- Triglycerides: Less than 150 mg/dL
What levels are concerning?
In general, the following cholesterol levels are of concern:
- LDL cholesterol (the "bad" cholesterol): 160 mg/dL or higher
- HDL cholesterol (the "good" cholesterol): For men, less than 40 mg/dL. For women, less than 50 mg/dL.
- Triglycerides: 200 mg/dL or higher
How long does it take to lower cholesterol?
The amount of time it takes to lower cholesterol can vary from 4 to 12 weeks depending on a number of factors, such as the severity of the cholesterol imbalance, the type of treatment used, and the person's overall health. However, lowering LDL cholesterol is a gradual process, so consistently following a treatment plan is essential for success.
It may take several months before lifestyle changes impact cholesterol levels significantly. However, by exercising regularly, following a heart-healthy diet, and quitting smoking (if you smoke), you can lower cholesterol levels over time. To do this, you should consume a range of foods high in nutrients, such as fresh produce, whole grains, lean meats, and cereals. You should also limit foods high in saturated fat, stay away from trans fats, eat fewer foods with added sugars, consume a diet low in salt, and eat a high-fiber diet. You should also incorporate a heart health supplement, such as Healthycell's Heart and Vascular Health, which contains a blend of plant extracts, vitamins, and minerals that help maintain normal cholesterol, triglyceride, and blood pressure levels.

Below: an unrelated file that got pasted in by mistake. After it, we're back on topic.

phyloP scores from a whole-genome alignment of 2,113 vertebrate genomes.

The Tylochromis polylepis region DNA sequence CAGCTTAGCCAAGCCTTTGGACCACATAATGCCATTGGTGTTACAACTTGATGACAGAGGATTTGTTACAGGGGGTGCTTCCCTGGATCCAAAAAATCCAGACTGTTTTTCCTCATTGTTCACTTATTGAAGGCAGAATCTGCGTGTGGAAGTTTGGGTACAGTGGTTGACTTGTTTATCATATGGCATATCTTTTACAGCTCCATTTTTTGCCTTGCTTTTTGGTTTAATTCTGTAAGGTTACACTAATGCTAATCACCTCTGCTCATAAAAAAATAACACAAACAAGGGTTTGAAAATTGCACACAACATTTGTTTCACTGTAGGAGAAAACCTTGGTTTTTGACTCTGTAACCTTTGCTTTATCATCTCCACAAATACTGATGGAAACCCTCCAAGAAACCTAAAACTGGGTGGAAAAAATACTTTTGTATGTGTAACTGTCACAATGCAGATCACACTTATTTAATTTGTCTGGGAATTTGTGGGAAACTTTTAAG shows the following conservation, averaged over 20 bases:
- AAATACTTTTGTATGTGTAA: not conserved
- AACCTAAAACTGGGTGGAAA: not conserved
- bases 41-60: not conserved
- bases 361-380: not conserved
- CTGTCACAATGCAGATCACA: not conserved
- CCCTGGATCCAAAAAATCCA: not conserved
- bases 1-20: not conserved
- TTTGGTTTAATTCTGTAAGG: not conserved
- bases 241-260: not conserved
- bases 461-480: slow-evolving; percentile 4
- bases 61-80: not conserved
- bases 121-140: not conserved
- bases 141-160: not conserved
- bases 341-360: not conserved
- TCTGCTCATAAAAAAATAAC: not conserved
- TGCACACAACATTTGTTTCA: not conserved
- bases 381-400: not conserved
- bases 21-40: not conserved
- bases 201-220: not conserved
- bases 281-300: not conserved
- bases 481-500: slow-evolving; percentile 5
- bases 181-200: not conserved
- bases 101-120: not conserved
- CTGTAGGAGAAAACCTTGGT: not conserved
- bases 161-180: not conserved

With lifestyle changes, it can take 3 to 6 months to see a significant change in cholesterol levels. However, by following a strict treatment plan, it's possible to see changes in just 4 to 5 weeks without medication. If patients have other risk factors and their LDL cholesterol has not decreased after around 12 weeks of lifestyle adjustments, doctors may recommend a cholesterol-lowering medication.
Medications, such as statins, can be used to lower cholesterol levels, but the effectiveness of these medications depends on the type of drug, the dosage, and the person's individual response. Medicines that decrease cholesterol can cause a change in LDL within 6 to 8 weeks, but effects can vary.